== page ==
The PM will then reset the Electronic Checklist (ECL) system and obtain the latest weather for the airfield. Once the PF has entered the route into the FMC, the PM will also check this. With such important data as the route, two checks are always better than one.
External Safety Check
Before each flight, in addition to the checks performed by the engineers, one pilot must also check the outside of the aircraft. This is normally done by the PF, but if an extra pilot is carried as part of an augmented crew, then they will carry out the external check.
This walk-round is mainly to check items visible to the naked eye. The condition of the tires and engines are inspected and the leading edges of the wings are checked for any damage, normally from bird strikes. The condition of external probes is also checked.
If any anomalies are spotted, engineering will be called and the issue investigated further.
Critical Data Procedure
Once the PF and PM have completed their individual jobs, it’s time to come together and focus on the most safety critical part of the predeparture process.
For each and every flight, the pilots are given a loadsheet by the ground staff. This details the weight of the passengers, bags, cargo and fuel and shows where on the aircraft they have all been loaded. By entering the weights into the FMC, we are telling the systems how heavy the aircraft is. This is then used to calculate a whole range of data such as expected climb rates, estimated times of arrival and, as you’ll see below, the takeoff performance. Transferring the data accurately from the loadsheet to the FMC is critical to ensure a safe takeoff, hence the name of the procedure. Aviation is littered with incidents where the crew have entered the weights incorrectly and then failed to get airborne at the end of the runway. This is why a good crew will not allow themselves to be distracted by other tasks or people whilst they are carrying out the critical data procedure.
The first officer will check these details on the loadsheet and then the captain will do the same, finally signing one of the copies to certify that they are happy with its contents. The signed copy must leave the aircraft with the ground staff and the other copy stays with the pilots.
The next step is to calculate the performance required for takeoff. Aircraft don’t just get airborne by luck. We know exactly how much runway is needed, how much engine power to use and what speed to lift off at. To calculate this, we use the Onboard Performance Tool (OPT).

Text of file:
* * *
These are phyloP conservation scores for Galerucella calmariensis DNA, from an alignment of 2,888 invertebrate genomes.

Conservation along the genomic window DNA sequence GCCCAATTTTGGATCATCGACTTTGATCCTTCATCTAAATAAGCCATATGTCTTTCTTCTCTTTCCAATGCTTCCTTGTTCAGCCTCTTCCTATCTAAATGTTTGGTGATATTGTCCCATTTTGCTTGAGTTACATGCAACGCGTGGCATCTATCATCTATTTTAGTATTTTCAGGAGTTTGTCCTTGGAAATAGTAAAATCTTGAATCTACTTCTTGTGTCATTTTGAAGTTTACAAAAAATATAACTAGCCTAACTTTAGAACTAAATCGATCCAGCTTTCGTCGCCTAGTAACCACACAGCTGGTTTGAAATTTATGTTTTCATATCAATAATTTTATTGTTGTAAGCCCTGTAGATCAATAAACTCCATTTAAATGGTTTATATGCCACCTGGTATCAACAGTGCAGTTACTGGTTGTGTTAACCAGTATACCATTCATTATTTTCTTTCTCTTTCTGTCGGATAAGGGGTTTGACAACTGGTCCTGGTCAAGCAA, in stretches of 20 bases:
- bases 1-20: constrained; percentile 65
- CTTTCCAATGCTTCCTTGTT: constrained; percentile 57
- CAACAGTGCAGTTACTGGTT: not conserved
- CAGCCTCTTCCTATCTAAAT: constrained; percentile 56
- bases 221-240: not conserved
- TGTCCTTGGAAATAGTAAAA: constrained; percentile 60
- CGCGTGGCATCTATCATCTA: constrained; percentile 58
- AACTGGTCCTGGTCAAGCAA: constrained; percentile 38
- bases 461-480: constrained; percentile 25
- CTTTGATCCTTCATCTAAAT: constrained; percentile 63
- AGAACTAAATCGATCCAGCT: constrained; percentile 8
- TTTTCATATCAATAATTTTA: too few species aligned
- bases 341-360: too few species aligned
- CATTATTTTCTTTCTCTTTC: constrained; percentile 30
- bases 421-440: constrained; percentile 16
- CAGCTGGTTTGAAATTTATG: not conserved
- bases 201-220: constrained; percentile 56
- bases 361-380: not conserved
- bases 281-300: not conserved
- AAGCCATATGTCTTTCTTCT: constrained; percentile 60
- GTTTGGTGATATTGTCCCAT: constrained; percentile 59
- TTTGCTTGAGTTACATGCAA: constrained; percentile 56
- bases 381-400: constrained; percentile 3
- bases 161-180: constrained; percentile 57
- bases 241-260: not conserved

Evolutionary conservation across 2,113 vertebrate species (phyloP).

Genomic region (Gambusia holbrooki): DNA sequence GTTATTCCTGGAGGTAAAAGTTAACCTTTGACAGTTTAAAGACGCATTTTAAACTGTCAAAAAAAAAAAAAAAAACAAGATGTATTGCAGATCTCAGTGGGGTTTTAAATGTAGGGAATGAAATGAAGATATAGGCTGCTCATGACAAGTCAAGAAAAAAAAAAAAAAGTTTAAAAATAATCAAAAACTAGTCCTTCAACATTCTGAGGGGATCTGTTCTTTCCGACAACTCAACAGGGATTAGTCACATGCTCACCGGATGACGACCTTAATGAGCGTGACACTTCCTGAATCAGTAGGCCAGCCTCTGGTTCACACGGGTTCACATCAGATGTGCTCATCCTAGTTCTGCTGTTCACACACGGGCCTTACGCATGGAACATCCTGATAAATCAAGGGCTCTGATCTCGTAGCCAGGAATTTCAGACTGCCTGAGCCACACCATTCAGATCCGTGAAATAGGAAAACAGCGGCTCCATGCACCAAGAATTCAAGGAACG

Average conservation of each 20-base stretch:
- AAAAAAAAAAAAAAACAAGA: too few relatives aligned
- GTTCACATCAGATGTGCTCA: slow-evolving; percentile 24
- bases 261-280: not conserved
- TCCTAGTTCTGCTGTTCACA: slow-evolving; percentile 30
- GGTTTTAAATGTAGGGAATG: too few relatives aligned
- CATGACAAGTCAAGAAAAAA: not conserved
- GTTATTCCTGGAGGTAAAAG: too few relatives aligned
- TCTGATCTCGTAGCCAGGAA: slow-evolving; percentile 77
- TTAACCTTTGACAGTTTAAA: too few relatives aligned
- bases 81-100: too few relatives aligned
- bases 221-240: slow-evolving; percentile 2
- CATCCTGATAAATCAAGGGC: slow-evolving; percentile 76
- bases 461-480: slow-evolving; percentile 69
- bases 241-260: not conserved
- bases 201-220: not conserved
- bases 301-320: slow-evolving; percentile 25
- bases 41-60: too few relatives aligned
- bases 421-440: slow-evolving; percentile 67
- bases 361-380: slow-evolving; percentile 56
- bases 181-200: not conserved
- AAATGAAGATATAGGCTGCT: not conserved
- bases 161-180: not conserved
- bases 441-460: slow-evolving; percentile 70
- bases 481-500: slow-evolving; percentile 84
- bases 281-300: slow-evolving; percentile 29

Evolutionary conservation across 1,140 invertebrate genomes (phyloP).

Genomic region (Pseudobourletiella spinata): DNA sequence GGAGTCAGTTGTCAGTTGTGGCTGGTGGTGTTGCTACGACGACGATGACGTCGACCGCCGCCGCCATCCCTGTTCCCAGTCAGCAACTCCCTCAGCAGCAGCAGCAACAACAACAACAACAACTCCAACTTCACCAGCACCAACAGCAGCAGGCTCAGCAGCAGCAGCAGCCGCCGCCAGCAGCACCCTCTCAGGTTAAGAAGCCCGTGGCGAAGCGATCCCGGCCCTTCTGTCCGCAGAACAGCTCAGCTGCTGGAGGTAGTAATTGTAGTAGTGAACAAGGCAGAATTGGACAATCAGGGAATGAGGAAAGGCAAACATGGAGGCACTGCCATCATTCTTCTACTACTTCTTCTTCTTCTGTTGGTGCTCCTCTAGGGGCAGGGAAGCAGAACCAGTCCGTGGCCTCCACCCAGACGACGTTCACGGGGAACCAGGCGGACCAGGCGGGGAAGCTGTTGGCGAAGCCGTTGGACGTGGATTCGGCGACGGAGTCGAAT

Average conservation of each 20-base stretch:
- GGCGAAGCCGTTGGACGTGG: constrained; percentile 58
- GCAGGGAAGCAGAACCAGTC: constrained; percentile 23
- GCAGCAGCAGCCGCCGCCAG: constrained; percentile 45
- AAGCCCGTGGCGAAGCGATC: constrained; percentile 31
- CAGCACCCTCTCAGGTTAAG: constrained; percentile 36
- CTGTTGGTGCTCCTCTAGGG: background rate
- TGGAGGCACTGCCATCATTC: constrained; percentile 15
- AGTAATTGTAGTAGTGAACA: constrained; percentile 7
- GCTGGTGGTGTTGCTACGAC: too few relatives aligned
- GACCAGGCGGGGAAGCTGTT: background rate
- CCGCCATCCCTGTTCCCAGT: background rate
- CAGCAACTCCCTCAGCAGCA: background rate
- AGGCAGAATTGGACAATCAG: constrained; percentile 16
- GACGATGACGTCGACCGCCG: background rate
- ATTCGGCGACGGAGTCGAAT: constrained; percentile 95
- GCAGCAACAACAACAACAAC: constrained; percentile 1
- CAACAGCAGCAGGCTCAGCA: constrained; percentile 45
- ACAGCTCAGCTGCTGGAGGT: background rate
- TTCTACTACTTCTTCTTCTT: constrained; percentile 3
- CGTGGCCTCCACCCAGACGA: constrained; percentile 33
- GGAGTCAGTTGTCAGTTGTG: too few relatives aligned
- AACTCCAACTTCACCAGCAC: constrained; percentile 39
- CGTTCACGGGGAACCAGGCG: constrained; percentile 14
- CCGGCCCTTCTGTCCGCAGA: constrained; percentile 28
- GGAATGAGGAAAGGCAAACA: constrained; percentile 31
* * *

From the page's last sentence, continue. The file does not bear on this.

The OPT enables us to enter the airfield weather information and, using the TOW entered earlier, calculate our takeoff performance. This is one of the most critical stages of the flight. An error here could have serious consequences on the takeoff run.
Once the performance figures have been checked by both pilots and transferred to the FMC, the preflight procedure is complete.
Whilst the aircraft is now ready to depart, flying is a team effort, so each member of the crew needs to be aware of how exactly they expect the departure to proceed. To do this, before every flight we will conduct a departure briefing.
A good brief is exactly that — brief. It should be to the point and draw attention to the major factors of the day, commonly referred to as the ‘threats’. What’s going to cause us issues on this particular departure? Is there bad weather? Are the taxiways particularly confusing? Is there snow or ice on the wings?
Once the threats have been discussed and how we plan to deal with them, we will then run through the departure in chronological order. We will check items such as the fuel on board and clearance from ATC and discuss how they will affect the flight. At the end of a good brief, all the pilots in the flight deck should have a clear picture in their mind how each of them expects the departure to evolve.
Not only will the departure brief cover items that we expect to happen, it should also cover events that could happen — also known as an emergency brief.
Non-normal situations like engine failures rarely happen. Most pilots will go an entire career and never experience one. However, the possibility is always there so we will always plan for that possibility.
By talking through what exactly we will do should a certain emergency occur, if it does happen for real, the drills will be fresh in our minds. This often includes carrying out touch drills whereas we discuss which buttons and switches we will move, the pilot actually puts their fingers on that switch. This reinforces the muscle memory to connect the movement of that hand to the selection of that particular switch.
Once the departure and emergency brief is complete, it’s time to wrap everything up and carry out the preflight checklist. This is conducted in a “challenge and respond” fashion. The PM reads the checklist item as a challenge and the PF checks the status of that item and responds accordingly. Each time the item is answered correctly, the PM ticks off the line using the cursor. With the checklist complete, the aircraft is ready for departure.
Setting up an airliner is a complex task. Multiple systems have to be checked and configured in the correct way. With so many tasks to completed in a short space of time, the tasks are divided between the two pilots.
When entering the critical data, total concentration and attention to detail is essential. Sometimes, with lots of distractions about, a good crew may even shut the flight deck door to increase the focus.
However, setting up the aircraft is only half the job. The entire crew needs to be on the same page as each other. They need to know how they expect the departure to proceed and who will be doing what. An effective brief keeps things to the point, drawing particular attention to the relevant threats.
Featured photo by Richard Baker / In Pictures via Getty Images.